How Much House Can You Really Afford?

If you’re like many people, you enjoy looking at Lakewood real estate listings online – but how do you know exactly how much house you can really afford? This guide explains. 

How Much House Can You Really Afford?

Allison Van Wig consulted with one of her preferred lenders and his advice was a realistic guide to use. Hopefully this will help you answer the big question.

To put it very simply, in order to keep a monthly house payment the same then the following formula will keep you in the ball park. For every one-half % change either up or down in Interest rates, the buying power is also affected either up or down by 5%. Like a teeter-totter ... rates go down, buying power goes up OR ... rates go up and buying power goes down. 

To determine what that monthly payment should look like, when it comes to housing, affordability is a moving target.  The two main factors that change are housing prices and interest rates.  Remember the tetter-totter affect mentioned above ... A rising interest rate market will have the biggest impact on dropping affordability, particularly for first time home buyers with lower down payments.  From a lender’s perspective, a homebuyer’s affordability is based on their income and how much monthly debt they have.

The level of debt you have (including student loans, car payments, credit card debt and other types of debt), your lifestyle and a variety of other issues will determine how much you can really afford to spend on a home. You’ll even want to consider extra expenses, such as property taxes and homeowners association dues.

The 45% Rule

The most common form of home financing are conventional loans.  Generally speaking, the maximum debt-to-income ratio is 45%.  Debt ratio is the percentage of gross income (before tax) used to pay monthly obligations.  As an example, a gross monthly income of $10,000 could have a maximum $4,500 of monthly debt.  The maximum allowed debt-to-income ratio varies depending on loan program and other circumstances.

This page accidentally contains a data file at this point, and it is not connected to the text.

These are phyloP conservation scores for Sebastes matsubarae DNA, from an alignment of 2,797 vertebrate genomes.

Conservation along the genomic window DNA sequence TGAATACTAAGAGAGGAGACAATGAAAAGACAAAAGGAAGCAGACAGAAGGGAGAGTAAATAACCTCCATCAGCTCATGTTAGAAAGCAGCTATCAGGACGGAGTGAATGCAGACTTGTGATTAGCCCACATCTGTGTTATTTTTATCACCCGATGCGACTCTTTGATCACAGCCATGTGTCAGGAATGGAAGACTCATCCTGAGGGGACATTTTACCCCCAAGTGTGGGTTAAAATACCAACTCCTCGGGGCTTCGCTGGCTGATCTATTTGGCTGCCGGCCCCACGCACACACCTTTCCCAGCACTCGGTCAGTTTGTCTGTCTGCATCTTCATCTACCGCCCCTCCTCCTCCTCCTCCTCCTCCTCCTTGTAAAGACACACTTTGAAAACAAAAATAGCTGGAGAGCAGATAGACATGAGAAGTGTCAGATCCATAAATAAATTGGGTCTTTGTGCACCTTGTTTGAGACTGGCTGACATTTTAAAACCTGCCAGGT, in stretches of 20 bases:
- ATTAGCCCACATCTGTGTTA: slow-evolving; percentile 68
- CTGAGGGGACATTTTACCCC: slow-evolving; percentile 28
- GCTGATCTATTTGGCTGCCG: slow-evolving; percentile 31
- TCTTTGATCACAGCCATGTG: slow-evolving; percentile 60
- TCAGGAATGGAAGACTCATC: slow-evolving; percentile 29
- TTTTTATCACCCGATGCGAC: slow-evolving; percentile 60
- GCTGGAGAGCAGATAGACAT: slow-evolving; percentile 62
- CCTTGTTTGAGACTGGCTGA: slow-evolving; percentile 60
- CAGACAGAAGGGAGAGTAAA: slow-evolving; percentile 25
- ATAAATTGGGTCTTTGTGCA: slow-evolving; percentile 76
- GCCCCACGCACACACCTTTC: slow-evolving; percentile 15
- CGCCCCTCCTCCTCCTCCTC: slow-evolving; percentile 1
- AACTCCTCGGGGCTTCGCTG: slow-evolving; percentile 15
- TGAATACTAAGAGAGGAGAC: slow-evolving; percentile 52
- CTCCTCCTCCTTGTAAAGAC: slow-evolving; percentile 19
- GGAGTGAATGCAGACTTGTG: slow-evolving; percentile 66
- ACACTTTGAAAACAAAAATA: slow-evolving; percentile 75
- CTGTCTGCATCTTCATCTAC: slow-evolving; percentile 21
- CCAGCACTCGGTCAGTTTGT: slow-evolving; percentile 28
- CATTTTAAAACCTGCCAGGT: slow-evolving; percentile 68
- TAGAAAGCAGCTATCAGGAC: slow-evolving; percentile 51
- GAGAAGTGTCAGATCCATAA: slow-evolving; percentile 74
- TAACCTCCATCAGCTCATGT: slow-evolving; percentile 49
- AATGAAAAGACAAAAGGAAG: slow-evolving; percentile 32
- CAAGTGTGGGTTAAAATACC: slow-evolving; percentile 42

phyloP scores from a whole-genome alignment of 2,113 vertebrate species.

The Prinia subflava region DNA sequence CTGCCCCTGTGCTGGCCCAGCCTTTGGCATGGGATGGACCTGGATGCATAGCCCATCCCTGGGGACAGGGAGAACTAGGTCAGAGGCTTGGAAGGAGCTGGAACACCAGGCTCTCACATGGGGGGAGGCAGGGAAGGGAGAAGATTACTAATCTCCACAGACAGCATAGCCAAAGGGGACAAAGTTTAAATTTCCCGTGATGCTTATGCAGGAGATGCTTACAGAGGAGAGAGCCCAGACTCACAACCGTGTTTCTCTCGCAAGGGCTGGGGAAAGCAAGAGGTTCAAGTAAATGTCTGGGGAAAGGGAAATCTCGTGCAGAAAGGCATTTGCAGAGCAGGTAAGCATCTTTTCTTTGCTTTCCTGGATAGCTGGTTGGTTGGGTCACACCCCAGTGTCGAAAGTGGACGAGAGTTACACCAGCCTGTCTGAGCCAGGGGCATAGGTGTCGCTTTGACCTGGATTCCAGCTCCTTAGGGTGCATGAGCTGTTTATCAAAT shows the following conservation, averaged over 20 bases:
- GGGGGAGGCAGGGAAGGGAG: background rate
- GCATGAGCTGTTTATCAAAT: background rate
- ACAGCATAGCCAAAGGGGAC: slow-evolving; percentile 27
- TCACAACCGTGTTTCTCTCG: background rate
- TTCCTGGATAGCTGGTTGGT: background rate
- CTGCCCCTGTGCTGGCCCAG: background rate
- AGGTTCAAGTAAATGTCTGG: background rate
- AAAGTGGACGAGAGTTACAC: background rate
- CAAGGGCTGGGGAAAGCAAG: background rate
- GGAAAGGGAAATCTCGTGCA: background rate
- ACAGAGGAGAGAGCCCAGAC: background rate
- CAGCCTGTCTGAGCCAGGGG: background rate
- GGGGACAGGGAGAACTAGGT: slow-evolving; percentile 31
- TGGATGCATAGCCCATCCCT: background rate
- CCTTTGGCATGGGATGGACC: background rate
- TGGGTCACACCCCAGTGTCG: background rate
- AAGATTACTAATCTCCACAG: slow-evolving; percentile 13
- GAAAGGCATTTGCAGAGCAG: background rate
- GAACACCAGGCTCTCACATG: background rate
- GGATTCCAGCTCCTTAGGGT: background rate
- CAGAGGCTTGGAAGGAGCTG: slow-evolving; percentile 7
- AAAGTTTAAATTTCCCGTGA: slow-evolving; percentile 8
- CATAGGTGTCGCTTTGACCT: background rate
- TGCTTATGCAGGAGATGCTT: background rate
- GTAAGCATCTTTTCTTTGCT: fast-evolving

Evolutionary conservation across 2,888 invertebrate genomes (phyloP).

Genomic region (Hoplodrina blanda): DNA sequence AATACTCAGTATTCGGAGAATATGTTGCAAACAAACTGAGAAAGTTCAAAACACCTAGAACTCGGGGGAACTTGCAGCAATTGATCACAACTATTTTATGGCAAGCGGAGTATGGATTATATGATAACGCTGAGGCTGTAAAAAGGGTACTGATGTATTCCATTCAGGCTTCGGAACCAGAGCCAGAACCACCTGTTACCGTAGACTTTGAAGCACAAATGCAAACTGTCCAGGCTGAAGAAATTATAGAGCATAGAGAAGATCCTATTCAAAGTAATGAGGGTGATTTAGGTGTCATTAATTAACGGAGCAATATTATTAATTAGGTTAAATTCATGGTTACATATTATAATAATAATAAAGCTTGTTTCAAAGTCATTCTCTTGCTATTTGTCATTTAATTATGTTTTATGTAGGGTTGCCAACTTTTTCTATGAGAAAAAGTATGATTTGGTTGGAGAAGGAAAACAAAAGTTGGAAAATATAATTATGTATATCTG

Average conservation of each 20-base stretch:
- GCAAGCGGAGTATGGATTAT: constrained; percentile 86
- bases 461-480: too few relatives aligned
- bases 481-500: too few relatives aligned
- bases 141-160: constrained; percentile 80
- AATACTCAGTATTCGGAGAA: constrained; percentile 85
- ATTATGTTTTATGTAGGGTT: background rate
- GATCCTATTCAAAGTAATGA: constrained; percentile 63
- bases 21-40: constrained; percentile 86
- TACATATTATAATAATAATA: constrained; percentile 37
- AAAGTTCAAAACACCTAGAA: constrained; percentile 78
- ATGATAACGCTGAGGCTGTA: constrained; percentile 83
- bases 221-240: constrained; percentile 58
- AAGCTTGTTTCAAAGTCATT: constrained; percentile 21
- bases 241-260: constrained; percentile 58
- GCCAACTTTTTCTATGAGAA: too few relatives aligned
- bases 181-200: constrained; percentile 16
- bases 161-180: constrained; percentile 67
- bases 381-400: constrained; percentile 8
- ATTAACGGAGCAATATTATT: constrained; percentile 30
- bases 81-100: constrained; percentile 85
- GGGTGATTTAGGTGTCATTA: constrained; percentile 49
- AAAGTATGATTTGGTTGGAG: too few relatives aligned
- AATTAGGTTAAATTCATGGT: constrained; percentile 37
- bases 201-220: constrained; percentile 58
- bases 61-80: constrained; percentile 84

What a lender qualifies you for, and what can afford can vary, so it’s important to understand your budget to make smart financial decisions.

Your Debt-to-Income Ratio

Lenders look at your debt-to-income ratio, or DTI, to figure out how much money to lend you. If you have zero debt – your car is paid off, you don’t have any student loans, and you barely carry a balance on your credit cards – lenders will see that you have a very low DTI. However, if you have a car loan, student loans or other credit accounts with balances, your DTI can creep up.

Lenders want to see that you won’t spend more than 45 percent of your income on:

Credit card payments

Car loans

Student loans

Other loans

Your monthly mortgage payment including other housing expenses: property taxes, homeowner’s insurance, PMI (if applicable), and any HOA dues.

 Here's an example: Let’s say you have a $400 car payment, no credit card debt and a $3,000 house payment. You make $8,000 a month.

Add your car payment and house payment together – you spend $3,400 on your monthly obligations. If you’re making $8,000 a month, your DTI is 42.5 percent. For more answers as to your particular situation, let Allison know and she can advise you as to who you could call.

Are You Buying or Selling a Home in Lakewood?

If you’re not already living in Lakewood, or if you are but you’re looking for a new home, we’re here to help. Call us right now at 562-882-1581 or start browsing our Lakewood real estate listings to find your dream home today!

You can also browse:

Long Beach real estate listings

Anaheim real estate listings

Bellflower real estate listings

Signal Hill real estate listings

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